Would an Independent Commission Solve the Clemency Backlog?

In 1977, Jimmy Carter was elected president. At the Justice Department’s Office of the Pardon Attorney, there were less than 500 clemency requests pending. Joe Biden, who became President in January 1977, was faced with more than 15,000 petitions. By December 14, that number had reached more than 18,000.

A bill that Rep. Ayanna Pressley (D‒Mass.) Last Friday, Rep. AyannaPressley, D-Mass., unveiled a bill to reduce this backlog. The legislation, which included nine independent members of the U.S. Clemency Board, was created by Pressley. Pressley may be rightly worried that meritorious case are not being dealt with by the Justice Department. But, it isn’t clear that Pressley’s FIX Clemency Act will work as she claims.

The Carter administration was a time when most of the clemency petitions requested pardons. Pardons are used to clear someone’s record after their sentence has been completed. It also relieves them of any ancillary penalty such as loss of Second Amendment rights, or ineligibility for professional licensures. The vast majority of petitions today are for commutations which reduce the sentence of existing prisoners.

Following an explosive rise in federal prison population between 1980-2013, from less than 25.000 to more than 219,000, there was a surge in the number of petitions for commutation. The total number of federal prisoners has decreased by 29 per cent, however, they are still six times more than the 1980 numbers.

The severity of sentences has also increased. The average sentence for federal prison inmates, which includes 46 percent, is 147 months. This sentence is nearly three times that of 1986.

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Biden was a senator who played a key role in creating and passing laws that placed increasingly harsh penalties on drug offenders. He now admits that he sees the error of his ways. He promised during his campaign that he would use his clemency powers for “certain non-violent drug crimes.”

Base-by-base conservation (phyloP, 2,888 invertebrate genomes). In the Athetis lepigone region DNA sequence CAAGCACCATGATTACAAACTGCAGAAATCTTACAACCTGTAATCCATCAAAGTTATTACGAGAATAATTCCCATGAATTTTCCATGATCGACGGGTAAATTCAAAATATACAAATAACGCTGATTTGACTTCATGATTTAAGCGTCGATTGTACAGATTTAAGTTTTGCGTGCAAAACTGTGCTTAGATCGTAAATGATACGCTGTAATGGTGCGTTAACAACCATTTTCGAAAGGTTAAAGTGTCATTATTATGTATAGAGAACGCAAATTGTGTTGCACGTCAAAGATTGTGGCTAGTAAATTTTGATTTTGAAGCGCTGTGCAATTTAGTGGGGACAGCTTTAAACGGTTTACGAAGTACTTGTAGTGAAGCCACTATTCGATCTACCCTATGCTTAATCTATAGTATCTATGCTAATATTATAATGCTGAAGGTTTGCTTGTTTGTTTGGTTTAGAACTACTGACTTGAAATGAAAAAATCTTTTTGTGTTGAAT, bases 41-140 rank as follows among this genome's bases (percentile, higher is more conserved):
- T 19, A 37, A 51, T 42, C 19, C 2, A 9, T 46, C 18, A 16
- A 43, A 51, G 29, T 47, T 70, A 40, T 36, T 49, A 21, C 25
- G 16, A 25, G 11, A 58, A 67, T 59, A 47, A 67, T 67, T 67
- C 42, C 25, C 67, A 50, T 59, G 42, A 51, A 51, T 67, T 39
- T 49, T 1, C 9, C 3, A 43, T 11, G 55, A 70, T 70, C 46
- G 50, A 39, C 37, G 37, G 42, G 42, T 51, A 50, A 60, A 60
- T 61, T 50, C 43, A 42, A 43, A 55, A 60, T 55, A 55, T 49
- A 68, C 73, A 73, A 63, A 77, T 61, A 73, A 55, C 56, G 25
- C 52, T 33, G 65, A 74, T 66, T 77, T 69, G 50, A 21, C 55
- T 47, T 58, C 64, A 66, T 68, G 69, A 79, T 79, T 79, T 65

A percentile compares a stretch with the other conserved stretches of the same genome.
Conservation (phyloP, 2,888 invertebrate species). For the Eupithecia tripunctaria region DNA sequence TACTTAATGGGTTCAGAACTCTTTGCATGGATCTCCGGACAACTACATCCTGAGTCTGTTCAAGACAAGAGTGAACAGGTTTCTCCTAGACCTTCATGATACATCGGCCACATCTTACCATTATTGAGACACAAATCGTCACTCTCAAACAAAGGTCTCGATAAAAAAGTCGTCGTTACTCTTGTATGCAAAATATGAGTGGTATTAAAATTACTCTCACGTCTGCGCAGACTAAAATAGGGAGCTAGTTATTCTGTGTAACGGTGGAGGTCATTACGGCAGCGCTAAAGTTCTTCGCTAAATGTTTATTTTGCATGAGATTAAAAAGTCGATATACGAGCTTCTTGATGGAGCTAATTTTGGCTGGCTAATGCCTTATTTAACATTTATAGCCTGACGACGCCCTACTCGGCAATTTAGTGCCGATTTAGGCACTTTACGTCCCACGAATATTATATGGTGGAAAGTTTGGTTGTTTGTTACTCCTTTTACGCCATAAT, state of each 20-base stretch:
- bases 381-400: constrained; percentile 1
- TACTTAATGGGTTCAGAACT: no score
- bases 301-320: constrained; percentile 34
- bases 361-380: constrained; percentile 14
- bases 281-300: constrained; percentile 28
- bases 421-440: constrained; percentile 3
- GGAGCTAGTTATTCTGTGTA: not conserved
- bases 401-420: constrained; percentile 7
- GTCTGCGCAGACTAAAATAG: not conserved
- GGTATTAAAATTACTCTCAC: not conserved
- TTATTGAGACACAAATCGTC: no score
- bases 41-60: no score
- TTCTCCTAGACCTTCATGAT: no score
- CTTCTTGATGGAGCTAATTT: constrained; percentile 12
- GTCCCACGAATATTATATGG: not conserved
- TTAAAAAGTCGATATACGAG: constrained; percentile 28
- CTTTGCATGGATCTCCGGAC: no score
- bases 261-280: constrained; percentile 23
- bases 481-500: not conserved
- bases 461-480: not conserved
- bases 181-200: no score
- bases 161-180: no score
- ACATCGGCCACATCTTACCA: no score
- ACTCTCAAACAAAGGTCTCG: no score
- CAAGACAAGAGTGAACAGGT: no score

Biden has so far not given any pardons nor commutations. Recent history shows that the Office of the Pardon Advocate will be unequipped to aid him once he is ready.

President Barack Obama granted a record 1,715 commutations, nearly all in his second term and the vast majority during his last year in office. Margaret Colgate Love was U.S. pardon lawyer from 1990 to 1997.[ed]Instead of trying to find eligible cases via its established channels, it will delegate responsibility for this initiative to private organisations.

Pressley and her allies claim that the current system creates an inextricable conflict of interests because it charges the department that sent people to federal prisons with making the decision on whether or not to reduce their sentences. Former prisoners such as Danielle Metz and Alice Marie Johnson—who were serving life sentences for nonviolent cocaine offenses before they were freed by Obama and Donald Trump, respectively—agree with this critique and support Pressley’s bill.

Love, a lawyer who is specialized in representing applicants for clemency, doesn’t think that eliminating her previous office would solve the problem. According to Love, the solution to prosecutorial resistance that she experienced as pardon lawyer is “removing the responsibility for pardon issues from the subordinate officials responsible for the prosecution policy, and returning it back the office the attorney general.”

Love feels it’s not sensible for the Justice Department or the Justice Department being involved in restoration of rights. She believes that this function should better be performed by the courts. However, she believes that Pressley’s proposed proposal for a Justice Department “reinvigorated commutation program” is more likely to have an impact on prosecutorial practice and could be “integral part of an enlightened criminal Justice Agenda.”

The president has the plenary power of granting clemency, so the decision is his. Biden must get on the right track if he wants to rectify his record as a lock’em up legislator.

© Copyright 2021 by Creators Syndicate Inc.